28 December 2011, Rome - FAO has assisted Mozambique in stepping up quality seed production to increase crop yields, something that is crucial to unlocking the country's vast agricultural potential.
"Increasing agricultural production in a country whose yields are among the lowest in the world starts with boosting productivity," said José da Graça, who coordinates FAO's European Union-funded effort in Mozambique, explaining FAO's priority support for the seed value chain.
Mozambique has the potential to feed itself, owing to its abundant and largely unexploited land and water resources.
But following the global surge in food prices in 2007-2008, local food prices in Mozambique have shot up several times, says Mahomed Valá, National Director of Agrarian Services (DNSA) of the Ministry of Agriculture (MINAG). As a result, "it has become crucial to increase production," he says.
More and better
In 2008, the European Union (EU) launched its €1 billion "Food Facility" initiative to counter soaring food prices around the world. Of that, €7.3 million was destined to Mozambique, where Europe partnered with FAO to boost agriculture by strengthening the national seed sector.
Under the two-year European Union Food Facility (EUFF) project operation, FAO worked with 15 seed companies and some 1 000 small-scale seed growers to stimulate local seed production in seven provinces of Mozambique's 11 provinces. An estimated 3 500 tonnes of certified seed for crops, including maize, rice, bean, soybeans and sunflower, were grown.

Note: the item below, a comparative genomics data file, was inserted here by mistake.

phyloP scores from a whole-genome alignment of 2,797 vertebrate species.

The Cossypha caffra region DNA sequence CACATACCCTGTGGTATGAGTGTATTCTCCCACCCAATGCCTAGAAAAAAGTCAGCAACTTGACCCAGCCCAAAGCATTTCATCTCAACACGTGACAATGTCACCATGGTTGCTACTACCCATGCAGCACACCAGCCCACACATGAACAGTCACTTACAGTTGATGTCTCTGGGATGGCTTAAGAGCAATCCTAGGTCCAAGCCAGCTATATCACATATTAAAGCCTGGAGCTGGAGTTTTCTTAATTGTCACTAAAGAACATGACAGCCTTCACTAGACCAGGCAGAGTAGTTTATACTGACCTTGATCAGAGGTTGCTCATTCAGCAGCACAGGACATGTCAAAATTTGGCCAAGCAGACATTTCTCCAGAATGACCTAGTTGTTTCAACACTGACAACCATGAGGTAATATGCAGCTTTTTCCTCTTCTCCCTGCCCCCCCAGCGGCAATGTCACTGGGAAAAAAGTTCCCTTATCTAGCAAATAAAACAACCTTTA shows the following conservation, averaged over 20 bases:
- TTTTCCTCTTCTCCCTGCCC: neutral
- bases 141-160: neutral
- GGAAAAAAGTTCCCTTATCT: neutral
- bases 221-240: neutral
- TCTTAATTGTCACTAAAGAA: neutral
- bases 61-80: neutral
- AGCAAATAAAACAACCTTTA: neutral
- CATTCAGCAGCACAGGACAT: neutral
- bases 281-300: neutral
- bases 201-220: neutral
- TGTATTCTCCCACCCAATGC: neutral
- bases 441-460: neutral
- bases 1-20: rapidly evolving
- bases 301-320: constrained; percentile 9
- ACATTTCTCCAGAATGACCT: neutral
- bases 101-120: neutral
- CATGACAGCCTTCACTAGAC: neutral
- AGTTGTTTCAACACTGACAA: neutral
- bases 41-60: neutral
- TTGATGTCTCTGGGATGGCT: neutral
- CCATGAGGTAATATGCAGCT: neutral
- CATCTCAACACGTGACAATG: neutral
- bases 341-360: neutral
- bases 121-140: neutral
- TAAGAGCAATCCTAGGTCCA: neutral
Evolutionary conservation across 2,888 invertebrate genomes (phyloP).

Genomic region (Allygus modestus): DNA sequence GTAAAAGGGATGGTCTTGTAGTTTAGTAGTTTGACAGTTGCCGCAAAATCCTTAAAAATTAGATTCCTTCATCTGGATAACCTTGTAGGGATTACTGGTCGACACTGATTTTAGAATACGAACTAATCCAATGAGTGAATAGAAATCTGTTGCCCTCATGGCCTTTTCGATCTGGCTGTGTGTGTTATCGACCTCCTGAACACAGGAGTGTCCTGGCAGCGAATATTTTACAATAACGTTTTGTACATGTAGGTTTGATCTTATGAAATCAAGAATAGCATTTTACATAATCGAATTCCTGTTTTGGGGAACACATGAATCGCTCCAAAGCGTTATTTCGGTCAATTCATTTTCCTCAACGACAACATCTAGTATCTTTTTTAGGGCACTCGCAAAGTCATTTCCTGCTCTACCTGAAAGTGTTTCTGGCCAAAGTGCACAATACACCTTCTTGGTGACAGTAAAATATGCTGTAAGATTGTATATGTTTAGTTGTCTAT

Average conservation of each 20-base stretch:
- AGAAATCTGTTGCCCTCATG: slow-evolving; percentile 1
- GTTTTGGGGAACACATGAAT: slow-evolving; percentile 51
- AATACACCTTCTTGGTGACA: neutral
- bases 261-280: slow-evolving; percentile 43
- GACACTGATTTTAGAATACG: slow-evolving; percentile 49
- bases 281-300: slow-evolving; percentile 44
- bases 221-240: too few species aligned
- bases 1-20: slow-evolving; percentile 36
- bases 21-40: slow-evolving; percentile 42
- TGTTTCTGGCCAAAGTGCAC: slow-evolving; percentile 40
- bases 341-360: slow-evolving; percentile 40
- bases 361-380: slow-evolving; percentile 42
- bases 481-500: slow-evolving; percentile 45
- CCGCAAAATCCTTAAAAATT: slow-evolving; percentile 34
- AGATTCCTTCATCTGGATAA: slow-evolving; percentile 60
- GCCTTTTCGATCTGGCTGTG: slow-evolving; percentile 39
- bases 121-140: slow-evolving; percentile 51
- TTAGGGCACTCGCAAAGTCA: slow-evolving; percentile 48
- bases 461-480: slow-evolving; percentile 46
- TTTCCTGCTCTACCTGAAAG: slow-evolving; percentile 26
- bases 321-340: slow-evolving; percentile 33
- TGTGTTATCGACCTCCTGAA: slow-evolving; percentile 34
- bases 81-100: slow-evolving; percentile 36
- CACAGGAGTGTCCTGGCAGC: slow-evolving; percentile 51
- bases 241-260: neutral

FAO not only focussed on producing more seeds, but also better ones - and also helped the government improve its ability to control the quality of seeds reaching the market. Currently, five seed laboratories are being rehabilitated, while around 300 technical staff, including extensionists in Mozambique's agriculture ministry are getting training in seed quality control, in line with regional standards.
Additionally, direct support to increased production of staple crops was provided to some 25 000 smallholder farmers, who received nearly 1 000 tonnes of maize and rice seeds, as well as fertilizers and tools at subsidized prices during two consecutive seasons.
Farmer Paulo Calção, of Mussacumbira in central part of Mozambique (Manica province), says that thanks to that help his last harvest was good. Sitting in front of his granary sifting and bagging corn, he reports he grew 2 800 kg of maize from a plot of just over 0.5 hectares.
Calção will continue using improved seeds, he adds, even if the subsidies are discontinued.
Altogether, the 25 000 farmers assisted by FAO voucher programme using improved variety of seeds and fertilizers, produced an estimated 90 000 tonnes of maize and rice.
The gains stemming from the EU-supported FAO project are significant - although most smallholder farmers, an estimated four million, continue to need support. Much more is needed to offset Mozambique's yearly deficit of around one million tonnes of food.
At the same time, the situation in the countryside is a long way from the 1990s, when most farmers depended on handouts as the country emerged from a long and bitter civil war, recalls Mahomed Valá.
Producing improved seeds will continue to be a priority for the government, he says. "At least 15 percent of our farmers should have access to quality seeds in five to six years time," he states.
In a country where only 10 percent of arable land is cultivated and most farmers still use substandard seeds, this will be one of the keys to unlocking Mozambique's agricultural potential.